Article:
I posted two new podcast episodes in January, but have yet to deliver on my plans to do more since. Now that The Commonwealth’s new album, Urban Soul, is done and released (you can listen to it here, or stream it from my sidebar), and with a handful of games under my belt this year, I’m feeling ready to get back into podcasting through the late summer and fall.
Kentucky Route Zero‘s 2nd act came out at the end of May, and it gave Hilary, our very good friend Alex and I a lot to talk about. They’ll be joining me on the third episode of All My Friends Play Video Games to discuss Cardboard Computer’s follow-up act, so check back next week sometime for the podcast.
A couple weeks back, I finished Naughty Dog’s The Last of Us — they’ve sure come a long way since Crash Bandicoot (though, I still pine for the franchise to return to its rightful owner).
As the final act came to a close, what struck me the most was how reflective the game was of itself, and how far its characters had come since the opening scene. The critical reception to The Last of Us has ranged from brightly glowing to argumentative and divisive, but what can’t be mistaken is how much thoughtfulness Naughty Dog has put into it. I jotted down my own thoughts on a few “mirrors” between the very beginning and the very end of the game, which I wanted to share here.
Warning: there’s a significant amount of spoilers ahead!
Have you ever wanted a selection, via radio inputs, to change the outcome of a submit button’s action?
For a simple solution, you may have come to the right place.
“We realize people do not care about the size of these boxes, they hide them anyway. So we made a cube.” – The Verge’s Ross Miller (from a live recap immediately following Sony’s Playstation 4 announcement)
Miller may have been playing the role of a Sony executive in the above joke, and maybe Sony executives have actually said something like it behind closed doors. Either way, they’d both be right.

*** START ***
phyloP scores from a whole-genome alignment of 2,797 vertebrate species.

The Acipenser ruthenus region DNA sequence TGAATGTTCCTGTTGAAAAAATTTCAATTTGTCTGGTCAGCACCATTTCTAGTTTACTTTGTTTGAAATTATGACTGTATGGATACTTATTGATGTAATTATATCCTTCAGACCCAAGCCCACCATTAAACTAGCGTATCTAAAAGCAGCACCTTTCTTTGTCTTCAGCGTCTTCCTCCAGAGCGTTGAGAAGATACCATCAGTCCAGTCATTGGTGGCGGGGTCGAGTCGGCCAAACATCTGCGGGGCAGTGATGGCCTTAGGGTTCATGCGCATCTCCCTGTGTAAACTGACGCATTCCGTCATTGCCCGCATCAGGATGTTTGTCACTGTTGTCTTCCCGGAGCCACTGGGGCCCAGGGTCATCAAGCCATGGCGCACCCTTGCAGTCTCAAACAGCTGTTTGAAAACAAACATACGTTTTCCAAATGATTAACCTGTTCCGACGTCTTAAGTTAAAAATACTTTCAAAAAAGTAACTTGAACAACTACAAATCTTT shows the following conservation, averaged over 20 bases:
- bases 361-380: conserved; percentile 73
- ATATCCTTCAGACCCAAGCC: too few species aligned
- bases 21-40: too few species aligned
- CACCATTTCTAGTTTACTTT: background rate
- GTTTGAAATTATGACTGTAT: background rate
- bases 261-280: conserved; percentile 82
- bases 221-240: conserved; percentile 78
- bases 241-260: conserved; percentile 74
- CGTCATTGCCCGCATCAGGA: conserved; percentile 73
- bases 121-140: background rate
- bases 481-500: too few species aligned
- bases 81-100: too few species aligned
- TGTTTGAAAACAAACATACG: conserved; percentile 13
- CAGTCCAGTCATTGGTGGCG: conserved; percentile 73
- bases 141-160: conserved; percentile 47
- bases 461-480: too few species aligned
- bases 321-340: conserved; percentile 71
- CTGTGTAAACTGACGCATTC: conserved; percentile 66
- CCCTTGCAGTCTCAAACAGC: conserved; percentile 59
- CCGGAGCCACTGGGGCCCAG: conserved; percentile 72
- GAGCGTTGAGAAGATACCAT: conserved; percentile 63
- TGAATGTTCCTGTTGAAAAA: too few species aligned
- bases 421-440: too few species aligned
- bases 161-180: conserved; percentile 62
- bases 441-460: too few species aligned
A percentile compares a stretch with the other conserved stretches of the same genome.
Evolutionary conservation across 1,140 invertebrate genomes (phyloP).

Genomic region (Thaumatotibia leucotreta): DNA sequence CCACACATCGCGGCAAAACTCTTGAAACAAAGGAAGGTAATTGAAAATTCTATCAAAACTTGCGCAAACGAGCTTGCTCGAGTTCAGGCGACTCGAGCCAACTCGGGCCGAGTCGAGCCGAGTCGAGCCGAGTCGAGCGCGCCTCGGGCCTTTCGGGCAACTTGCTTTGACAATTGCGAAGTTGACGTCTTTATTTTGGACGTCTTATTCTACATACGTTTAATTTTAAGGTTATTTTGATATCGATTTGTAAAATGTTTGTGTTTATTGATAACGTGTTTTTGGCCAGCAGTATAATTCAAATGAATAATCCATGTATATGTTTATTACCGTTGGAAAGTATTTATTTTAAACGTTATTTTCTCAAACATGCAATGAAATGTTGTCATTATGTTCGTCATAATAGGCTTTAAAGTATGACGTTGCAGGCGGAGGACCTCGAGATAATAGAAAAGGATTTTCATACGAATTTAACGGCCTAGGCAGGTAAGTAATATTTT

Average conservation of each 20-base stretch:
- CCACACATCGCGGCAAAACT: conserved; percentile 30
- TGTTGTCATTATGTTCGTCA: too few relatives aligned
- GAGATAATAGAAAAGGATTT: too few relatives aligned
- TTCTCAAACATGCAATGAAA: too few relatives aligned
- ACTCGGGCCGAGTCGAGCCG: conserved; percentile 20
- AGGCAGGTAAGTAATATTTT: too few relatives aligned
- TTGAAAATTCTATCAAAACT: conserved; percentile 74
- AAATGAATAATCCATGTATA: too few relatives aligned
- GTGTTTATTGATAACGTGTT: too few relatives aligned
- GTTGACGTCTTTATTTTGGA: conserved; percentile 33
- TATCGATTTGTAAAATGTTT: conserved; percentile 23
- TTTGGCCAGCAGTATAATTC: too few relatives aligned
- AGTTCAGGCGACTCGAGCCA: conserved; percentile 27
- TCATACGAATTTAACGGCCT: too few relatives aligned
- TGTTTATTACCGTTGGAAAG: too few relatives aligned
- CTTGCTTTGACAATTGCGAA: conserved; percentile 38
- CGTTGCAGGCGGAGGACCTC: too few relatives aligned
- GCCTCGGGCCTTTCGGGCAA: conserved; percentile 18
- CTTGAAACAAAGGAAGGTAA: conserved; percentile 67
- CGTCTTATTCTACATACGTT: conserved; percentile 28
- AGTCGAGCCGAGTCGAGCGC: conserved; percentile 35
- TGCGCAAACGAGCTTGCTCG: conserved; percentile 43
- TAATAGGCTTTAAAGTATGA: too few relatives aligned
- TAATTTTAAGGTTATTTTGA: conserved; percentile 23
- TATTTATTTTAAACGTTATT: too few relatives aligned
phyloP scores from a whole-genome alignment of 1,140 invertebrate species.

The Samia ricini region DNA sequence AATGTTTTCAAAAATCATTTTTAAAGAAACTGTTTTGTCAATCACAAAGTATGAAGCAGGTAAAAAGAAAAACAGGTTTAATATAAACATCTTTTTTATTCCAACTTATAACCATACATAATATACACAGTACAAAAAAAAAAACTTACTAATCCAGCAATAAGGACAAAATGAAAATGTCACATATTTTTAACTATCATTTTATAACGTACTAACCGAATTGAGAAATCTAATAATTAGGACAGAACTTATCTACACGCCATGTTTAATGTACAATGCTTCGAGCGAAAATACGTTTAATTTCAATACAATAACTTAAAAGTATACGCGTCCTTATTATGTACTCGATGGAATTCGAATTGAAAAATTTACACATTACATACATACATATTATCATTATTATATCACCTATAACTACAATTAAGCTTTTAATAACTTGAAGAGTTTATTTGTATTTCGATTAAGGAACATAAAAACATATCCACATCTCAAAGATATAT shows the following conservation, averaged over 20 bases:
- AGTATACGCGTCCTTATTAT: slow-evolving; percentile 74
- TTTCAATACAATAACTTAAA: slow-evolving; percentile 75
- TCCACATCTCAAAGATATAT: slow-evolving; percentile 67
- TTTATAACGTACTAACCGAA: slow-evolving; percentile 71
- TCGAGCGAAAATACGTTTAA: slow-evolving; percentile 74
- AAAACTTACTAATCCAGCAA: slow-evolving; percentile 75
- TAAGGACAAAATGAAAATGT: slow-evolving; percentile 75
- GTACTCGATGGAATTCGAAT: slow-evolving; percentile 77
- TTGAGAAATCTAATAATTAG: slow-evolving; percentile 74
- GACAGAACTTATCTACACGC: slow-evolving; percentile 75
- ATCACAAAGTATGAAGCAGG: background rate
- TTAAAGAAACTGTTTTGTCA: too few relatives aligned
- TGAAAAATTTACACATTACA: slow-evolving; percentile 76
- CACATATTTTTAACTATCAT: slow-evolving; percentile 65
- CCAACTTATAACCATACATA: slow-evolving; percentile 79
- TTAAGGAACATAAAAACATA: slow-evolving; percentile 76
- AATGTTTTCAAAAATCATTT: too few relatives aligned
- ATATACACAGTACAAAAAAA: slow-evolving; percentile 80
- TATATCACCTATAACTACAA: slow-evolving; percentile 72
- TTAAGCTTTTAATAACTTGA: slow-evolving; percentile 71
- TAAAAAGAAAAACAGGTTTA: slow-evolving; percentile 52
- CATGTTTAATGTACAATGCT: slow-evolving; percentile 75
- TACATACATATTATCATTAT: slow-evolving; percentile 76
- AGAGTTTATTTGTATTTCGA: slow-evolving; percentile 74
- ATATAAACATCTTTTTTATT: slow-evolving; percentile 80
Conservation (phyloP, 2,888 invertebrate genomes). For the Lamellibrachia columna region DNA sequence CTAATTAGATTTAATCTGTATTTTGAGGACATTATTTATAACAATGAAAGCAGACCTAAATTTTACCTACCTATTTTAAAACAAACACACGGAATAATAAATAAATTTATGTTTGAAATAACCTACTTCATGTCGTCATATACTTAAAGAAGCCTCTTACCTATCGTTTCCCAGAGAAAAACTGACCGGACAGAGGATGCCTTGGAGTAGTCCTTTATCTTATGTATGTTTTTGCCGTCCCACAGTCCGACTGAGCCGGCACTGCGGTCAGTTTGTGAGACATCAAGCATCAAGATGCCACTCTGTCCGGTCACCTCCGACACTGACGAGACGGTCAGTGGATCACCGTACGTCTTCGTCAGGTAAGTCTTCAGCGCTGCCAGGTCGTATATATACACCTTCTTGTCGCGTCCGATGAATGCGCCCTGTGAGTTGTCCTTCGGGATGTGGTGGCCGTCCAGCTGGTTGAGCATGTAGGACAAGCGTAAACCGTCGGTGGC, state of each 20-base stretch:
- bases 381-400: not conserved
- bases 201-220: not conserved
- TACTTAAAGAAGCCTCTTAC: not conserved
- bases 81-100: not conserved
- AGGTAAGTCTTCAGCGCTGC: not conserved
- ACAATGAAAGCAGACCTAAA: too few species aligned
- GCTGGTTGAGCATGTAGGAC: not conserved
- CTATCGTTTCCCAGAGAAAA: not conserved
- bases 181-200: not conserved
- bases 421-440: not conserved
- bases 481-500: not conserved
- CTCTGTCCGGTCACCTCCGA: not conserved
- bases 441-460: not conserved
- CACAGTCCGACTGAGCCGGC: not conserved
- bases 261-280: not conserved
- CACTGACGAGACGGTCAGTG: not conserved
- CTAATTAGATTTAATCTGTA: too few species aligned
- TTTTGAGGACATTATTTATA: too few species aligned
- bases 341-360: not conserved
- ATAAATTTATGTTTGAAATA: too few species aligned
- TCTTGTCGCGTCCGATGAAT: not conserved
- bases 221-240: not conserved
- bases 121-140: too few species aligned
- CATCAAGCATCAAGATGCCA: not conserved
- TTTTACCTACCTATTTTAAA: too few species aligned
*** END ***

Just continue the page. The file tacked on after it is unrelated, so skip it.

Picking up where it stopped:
We don’t often associate the word “computer” with the word “easy”, as easy as “a cube” makes it sound. Companies like Apple, Google, and even Microsoft now are spending most of their marketing and design budgets trying to remedy this stigma (and sometimes go too far). Meanwhile, boxes that were built to be more straightforward (video game consoles, for example) have been doing the opposite, spending the past decade-and-a-half adding features that first appeared on traditional computers: disc-based drives, the internet, buddy lists, digital markets, social networks, YouTube, etc.
Every other hardware developer may be going in the opposite direction of their competitors, but their compasses will eventually lead them all to the same place.
All my friends play video games,
and one of them joined me to talk about Kentucky Route Zero.
I’ve already written a post about Cardboard Computer’s debut of their new game, but this one calls for conversation. Today’s episode introduces the game and its unique design, artistic influences, ability to tell a story and connections to theatre & film. Kentucky Route Zero may be a haunting single-player experience, but it’s ripe for sharing.
My sole guest on this episode is Hilary Bovay, a talented artist & photographer based out of Rhode Island. She’s got a keen eye for visual storytelling, and her love for the original Crash Bandicoot is all you’ll ever need to know about her taste in video games.
All my friends play video games,
and together we made a podcast about it.
This first episode is all about the games of yesteryear, 2012. The bulk of our discussion revolves around our favorite gaming experiences including Google’s Ingress, Planetside 2, DotA 2 and Journey, along with honorable mentions for Day Z and Dishonored.
Aside from that, we chatted about some of the bigger leaps forward for video games this past year, such as the culture surrounding Kickstarter and video games after funding so many of them, the “free-to-play” model, and what’s around the corner for 2013.
This episode’s cast feature my closest peers from The Cleveland Institute of Art’s game design program: Matthew Barton, Cory Hughart, Jim Wiser, and myself. We’ve certainly kept in touch since graduating in 2010, but it’s been awhile since we all sat down and talked strictly games.
Music throughout the episode is comprised of various songs by the recently late Jazz legend and musician, Dave Brubeck.
Last night I picked up and finished Act I of Kentucky Route Zero by Cardboard Computer, and just about every inch of its design satisfies my current appetite in video games.
Aesthetically, it’s a stunning game that reminds me of the stylistic work seen in both Team Fortress 2 and Limbo. It utilizes sharp lighting, silhouettes and limited color palettes to tell most of the story, while exaggerated geometry adds even more character to its society. It also manages to reference other forms of art, such as poetry and theatre, without interrupting itself as a game. Continue reading →